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Phuentsholing Lower Secondary School

When Ugyen Dema first arrived in Phuentsholing town eight years ago as a village girl from Pemagatsel, she harboured dreams of going to school. But there was no way of getting admission. She was already 11 years old, five years beyond the school admission age.So she stayed with her uncle, who had brought her to Phuentsholing from the village, and looked after his children.

After her uncle's son joined the Phuentsholing lower secondary school (PLSS) in 2005, she has been spending several hours at the school campus everyday to feed him lunch and take him back home. Since August, Ugyen Dema's daily routine changed - she no longer waits but attends school along with her uncle's son. Like Ugyen, 11 other young women, all housemaids, have been enrolled in Class I at the school as part of the initiative to give formal education to unmarried housemaids under 20 years of age.

They used to wait in the campus everyday to attend to their younger wards, so we thought, why not give them an opportunity to study as well, as they're still young?" the school's principal, Jigme Thinley, said.

The initiative, according to the principal, was in keeping with the education ministry's policy of education for all by 2013. "We wanted to make a difference in their lives by providing such platform to learn," he said.

"It's like being given a chance to live my dream," said Ugyen Dema, 19. "Initially, it was a bit awkward; but now we're used to it and want to learn more everyday."

Young unmarried housemaids get a chance to go to school

The youngest among them is 13 years old, while the eldest is 19. School authorities said that they would be given the same opportunity to continue their studies in other schools, after they finish their eight standard from the school.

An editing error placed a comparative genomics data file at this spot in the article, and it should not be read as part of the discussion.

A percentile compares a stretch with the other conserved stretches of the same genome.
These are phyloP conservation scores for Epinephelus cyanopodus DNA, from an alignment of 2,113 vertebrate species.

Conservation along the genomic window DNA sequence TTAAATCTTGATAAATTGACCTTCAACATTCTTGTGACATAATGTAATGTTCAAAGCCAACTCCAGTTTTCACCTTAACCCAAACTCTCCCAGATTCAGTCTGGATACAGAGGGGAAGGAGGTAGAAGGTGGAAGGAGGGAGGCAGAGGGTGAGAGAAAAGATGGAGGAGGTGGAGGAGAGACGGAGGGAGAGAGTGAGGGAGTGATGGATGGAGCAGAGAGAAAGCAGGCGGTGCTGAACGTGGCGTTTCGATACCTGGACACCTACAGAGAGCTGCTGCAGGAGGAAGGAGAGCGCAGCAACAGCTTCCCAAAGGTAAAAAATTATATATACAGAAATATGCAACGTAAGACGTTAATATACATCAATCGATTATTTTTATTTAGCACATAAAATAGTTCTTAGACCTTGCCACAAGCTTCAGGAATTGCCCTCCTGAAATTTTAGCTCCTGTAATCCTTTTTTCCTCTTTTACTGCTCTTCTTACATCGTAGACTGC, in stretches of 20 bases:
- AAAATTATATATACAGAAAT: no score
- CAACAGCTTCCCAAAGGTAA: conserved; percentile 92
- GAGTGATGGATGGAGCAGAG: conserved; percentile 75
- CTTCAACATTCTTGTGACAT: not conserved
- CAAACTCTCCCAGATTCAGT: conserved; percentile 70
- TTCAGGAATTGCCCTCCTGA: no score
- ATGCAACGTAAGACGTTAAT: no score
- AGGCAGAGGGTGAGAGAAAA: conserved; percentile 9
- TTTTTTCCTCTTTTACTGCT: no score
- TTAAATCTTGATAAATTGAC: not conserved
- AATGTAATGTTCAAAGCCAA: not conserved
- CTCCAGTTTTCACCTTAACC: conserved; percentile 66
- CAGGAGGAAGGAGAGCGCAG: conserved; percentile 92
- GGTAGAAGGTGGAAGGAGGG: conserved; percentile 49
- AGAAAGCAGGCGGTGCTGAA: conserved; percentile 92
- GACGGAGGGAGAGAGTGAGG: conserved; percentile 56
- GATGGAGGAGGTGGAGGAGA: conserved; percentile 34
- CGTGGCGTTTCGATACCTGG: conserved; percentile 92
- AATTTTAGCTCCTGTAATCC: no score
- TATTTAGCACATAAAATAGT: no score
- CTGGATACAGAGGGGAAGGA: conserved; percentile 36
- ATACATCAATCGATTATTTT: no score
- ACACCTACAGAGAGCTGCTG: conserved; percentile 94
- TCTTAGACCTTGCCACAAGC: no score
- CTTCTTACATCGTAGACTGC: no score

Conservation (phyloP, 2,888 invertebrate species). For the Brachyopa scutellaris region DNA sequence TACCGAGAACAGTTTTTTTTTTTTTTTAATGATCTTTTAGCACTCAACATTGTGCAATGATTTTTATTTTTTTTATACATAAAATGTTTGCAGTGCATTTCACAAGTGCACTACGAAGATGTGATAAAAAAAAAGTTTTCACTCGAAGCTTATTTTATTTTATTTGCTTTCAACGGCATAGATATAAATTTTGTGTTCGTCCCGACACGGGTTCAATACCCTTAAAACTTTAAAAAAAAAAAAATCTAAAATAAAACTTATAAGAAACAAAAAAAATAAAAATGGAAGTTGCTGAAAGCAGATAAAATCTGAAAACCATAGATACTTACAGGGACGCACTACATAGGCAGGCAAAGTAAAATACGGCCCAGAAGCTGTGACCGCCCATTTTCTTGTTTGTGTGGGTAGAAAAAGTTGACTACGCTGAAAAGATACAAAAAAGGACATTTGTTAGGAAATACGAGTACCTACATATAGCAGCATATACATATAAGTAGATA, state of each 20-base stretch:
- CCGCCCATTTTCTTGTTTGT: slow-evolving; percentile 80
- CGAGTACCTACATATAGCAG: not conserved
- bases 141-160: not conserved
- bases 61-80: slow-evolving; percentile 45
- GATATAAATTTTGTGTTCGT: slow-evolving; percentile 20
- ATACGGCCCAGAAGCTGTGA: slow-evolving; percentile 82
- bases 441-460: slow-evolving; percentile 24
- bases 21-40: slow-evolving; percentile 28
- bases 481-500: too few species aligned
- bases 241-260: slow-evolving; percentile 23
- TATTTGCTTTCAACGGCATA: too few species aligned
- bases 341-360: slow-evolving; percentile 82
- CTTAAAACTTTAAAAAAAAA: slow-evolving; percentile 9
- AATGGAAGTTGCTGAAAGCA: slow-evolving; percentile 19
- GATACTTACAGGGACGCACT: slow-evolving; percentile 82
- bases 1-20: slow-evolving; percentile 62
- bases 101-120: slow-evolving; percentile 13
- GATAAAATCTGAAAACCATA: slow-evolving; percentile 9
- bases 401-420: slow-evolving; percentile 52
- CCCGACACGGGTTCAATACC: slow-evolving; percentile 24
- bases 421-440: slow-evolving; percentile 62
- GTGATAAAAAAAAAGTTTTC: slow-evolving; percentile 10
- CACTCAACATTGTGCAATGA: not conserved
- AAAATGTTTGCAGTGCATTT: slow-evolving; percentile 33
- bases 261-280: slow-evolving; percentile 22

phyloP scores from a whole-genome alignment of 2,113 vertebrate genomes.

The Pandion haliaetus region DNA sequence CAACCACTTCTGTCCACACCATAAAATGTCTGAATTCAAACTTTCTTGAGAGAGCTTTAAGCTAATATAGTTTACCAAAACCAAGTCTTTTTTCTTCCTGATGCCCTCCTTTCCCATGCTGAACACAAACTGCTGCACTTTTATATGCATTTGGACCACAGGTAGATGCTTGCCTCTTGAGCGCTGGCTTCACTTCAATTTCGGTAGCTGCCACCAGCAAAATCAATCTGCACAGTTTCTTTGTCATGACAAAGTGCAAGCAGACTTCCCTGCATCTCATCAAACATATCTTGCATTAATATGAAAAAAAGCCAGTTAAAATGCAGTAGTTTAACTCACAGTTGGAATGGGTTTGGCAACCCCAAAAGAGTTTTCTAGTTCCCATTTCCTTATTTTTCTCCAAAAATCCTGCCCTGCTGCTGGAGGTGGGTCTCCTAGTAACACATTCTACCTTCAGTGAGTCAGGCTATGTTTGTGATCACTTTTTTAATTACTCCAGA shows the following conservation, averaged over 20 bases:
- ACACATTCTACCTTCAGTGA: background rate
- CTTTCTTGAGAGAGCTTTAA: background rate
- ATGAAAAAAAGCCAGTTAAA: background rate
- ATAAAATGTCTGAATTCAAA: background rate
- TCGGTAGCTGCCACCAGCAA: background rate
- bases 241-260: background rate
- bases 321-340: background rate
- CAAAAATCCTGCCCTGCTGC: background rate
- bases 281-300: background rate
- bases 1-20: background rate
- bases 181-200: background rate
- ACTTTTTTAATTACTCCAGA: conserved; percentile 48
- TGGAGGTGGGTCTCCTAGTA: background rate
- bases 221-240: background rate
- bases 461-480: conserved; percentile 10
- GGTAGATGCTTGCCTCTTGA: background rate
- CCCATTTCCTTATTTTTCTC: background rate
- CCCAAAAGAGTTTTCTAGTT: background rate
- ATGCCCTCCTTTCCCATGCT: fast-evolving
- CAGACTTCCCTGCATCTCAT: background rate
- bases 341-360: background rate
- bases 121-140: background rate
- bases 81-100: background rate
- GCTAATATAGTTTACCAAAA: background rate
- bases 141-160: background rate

They are given special extra classes in writing, listening, reading, speaking and arts, apart from learning the four main subjects - Mathematics, English, EVS and Dzongkha. "If they do well, we'll give them fast track promotion as well," Jigme Thinley said.

When dressed in the school uniform it is hard to tell their age. They were placed in a separate section this year to enable them to get familiar and accustomed to school life. From next year, they will be placed along with the other students.

Yangki, 14, who helps her sister at home, said that it makes a huge difference when one is literate. "Although I'm quite old, I consider myself lucky," she said.

For the teachers, who take their classes, teaching them was much easier and better in terms of classroom management.

Their English teacher, Phub Dem, said they were very enthusiastic and keen to learn. "They're very hardworking and competitive and disciplined."

The housemaids said that it was never too late to learn. "Given the same opportunity, we want complete our graduation as well," said Ugyen Tshomo,16, from Zhemgang.

Contributed by Kinga Demafor KUENSEL, Bhutan's national newspaper, 2011
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